Unemployment for returning veterans is a serious issue facing service members, and Congress is beginning to pay attention as these unemployment rates climb higher than the general population’s. In August the Department of Labor reported a 30 percent unemployment rate for veterans between the ages of 18 to 24 years old, many of whom are Guard and Reserve members. The White House and Congressional leadership from both parties are seeking to address the problem. This last week saw an increase in activity on veterans’ employment, and the Reserve Officers Association was invited to participate in three different events on the issue.
On Monday, ROA attended a Veterans Employment Summit hosted by the House Veterans’ Affairs Committee. This event brought together representatives from 28 companies from across the United States to share practices, suggestions for, and issues with hiring veterans. These companies, whose representation included Wal-Mart, Booz Allen Hamilton, Sears, and Edison Electric, among others, discussed their desire to hire veterans, as well as the struggles and successes they have found in doing so.
The consensus among the organizations represented was that hiring veterans is an important and valuable practice. A veteran’s job skills, work-ethic, and commitment to service are desirable traits to these companies and many have already begun developing practices to more easily recruit and retain these employees. Enthusiasm among the companies for hiring veterans was in no short supply at the summit, but participants did use the time to voice their concerns and struggles with successfully hiring veterans. Companies found it difficult to find veteran resumes on their online databases, and some also found that veteran job candidates in some cases choose to not include their military service on resumes. In keeping with those concerns, companies found that there is some difficulty among veterans and employers in translating military service experience into practical job skills that are desirable in the work force. Veterans, though they may have the skills from military service to be successful in a certain employment position find it difficult to translate those skills to a resume, while employers have the same difficulty translating the skills from military experience that is included on a resume.
ROA also participated in a White House conference call Wednesday on the Veterans Hiring Initiative and the American Jobs Act. The White House invited a number of military service organizations and non-profit organizations who might be hiring to discuss the elements of veteran job initiatives in the President’s Job Act. The bill provides a tax credit of $2,400 for companies hiring veterans who have been unemployed for more than four weeks. The credit increases to $5,600 if the veteran has been unemployed over six months. Employers, who hire a wounded warrior who has been unemployed for at least 6 months and has a service-connected disability, are eligible for a tax credit that doubles from $4,800 to $9,600.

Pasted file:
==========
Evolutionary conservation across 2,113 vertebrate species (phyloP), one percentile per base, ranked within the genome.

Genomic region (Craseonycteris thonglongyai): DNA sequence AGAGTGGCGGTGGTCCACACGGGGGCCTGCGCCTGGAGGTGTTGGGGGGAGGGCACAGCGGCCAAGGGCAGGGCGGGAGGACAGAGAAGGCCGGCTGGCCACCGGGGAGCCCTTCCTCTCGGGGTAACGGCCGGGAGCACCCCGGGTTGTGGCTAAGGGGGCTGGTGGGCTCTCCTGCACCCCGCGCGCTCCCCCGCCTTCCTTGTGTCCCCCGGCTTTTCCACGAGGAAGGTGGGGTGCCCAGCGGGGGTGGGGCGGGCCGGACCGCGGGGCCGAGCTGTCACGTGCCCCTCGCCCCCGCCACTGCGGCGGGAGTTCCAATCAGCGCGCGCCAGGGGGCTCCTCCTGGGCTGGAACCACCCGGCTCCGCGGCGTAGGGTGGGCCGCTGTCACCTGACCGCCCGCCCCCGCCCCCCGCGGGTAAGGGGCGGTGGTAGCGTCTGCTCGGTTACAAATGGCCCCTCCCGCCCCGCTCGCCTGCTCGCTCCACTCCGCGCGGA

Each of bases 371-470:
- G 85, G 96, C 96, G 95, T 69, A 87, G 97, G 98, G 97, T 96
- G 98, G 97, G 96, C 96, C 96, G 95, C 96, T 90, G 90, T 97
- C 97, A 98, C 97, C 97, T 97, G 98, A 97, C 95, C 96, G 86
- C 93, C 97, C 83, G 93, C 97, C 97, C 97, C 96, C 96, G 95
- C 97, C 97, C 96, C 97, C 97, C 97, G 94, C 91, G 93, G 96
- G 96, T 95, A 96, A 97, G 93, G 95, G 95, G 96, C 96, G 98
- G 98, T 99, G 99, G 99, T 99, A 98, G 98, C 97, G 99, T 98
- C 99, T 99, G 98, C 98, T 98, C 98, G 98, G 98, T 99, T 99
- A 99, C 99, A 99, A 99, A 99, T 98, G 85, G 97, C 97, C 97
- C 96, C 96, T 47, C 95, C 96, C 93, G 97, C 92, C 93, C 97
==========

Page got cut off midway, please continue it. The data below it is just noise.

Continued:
While on the call, ROA Legislative Director, CAPT Marshall Hanson, USNR (ret.) questioned White House staffers on how they would define “veteran” for the purpose of employment benefits in the President’s jobs bill. Staffers answered that the administration would remain as currently in the IRS Code, unless Congress chooses how to redefine “veteran” in the new bill. IRS Code defines an unemployed veteran for this tax credit as one who:
- Has been discharged or released from active duty in the US. Armed Forces at any time during the 5-year period ending on the hiring date
- Received unemployment compensation under state or federal law for at least 4 weeks during the 1-year period ending on the hiring date.
To be considered a veteran, the applicant must have served on active duty (not including training) in the Armed Forces of the United States for more than 180 days or have been discharged or released from active duty for a service connected disability.
While ROA worked with Senate offices on the original tax credit legislation that the President now wants to amend, we have also advocated for a broader definition of veteran.
To round out the week, ROA was invited to participate in a round table discussion with the Senate Democratic Steering and Outreach Committee to discuss job creation, transition to civilian life, women veterans, and the G.I. Bill. The meeting was lead by Senator Mark Begich (Alaska) and was attended by a number of Veterans Services Organizations. Senators Jon Tester (Mont.), Jeff Merkley (Ore.), Richard Blumenthal (Conn.), and Sheldon Whitehouse (R.I.) also joined the meeting. Senators encouraged organizational support of the President’s job act.
At this meeting, organizations were allowed to express their concerns over veterans’ employment, made suggestions to the committee for aspects of legislation to assist in employing veterans, and challenged Congress to make a veterans employment bill the first jobs bill of the 112th Congress. Existing Senate legislation was highlighted by groups, the most frequent being mentioned was S. 951, Hiring Heroes Act of 2011, introduced by Senator Patty Murray (Wash.) ROA followed up comments with a written statement.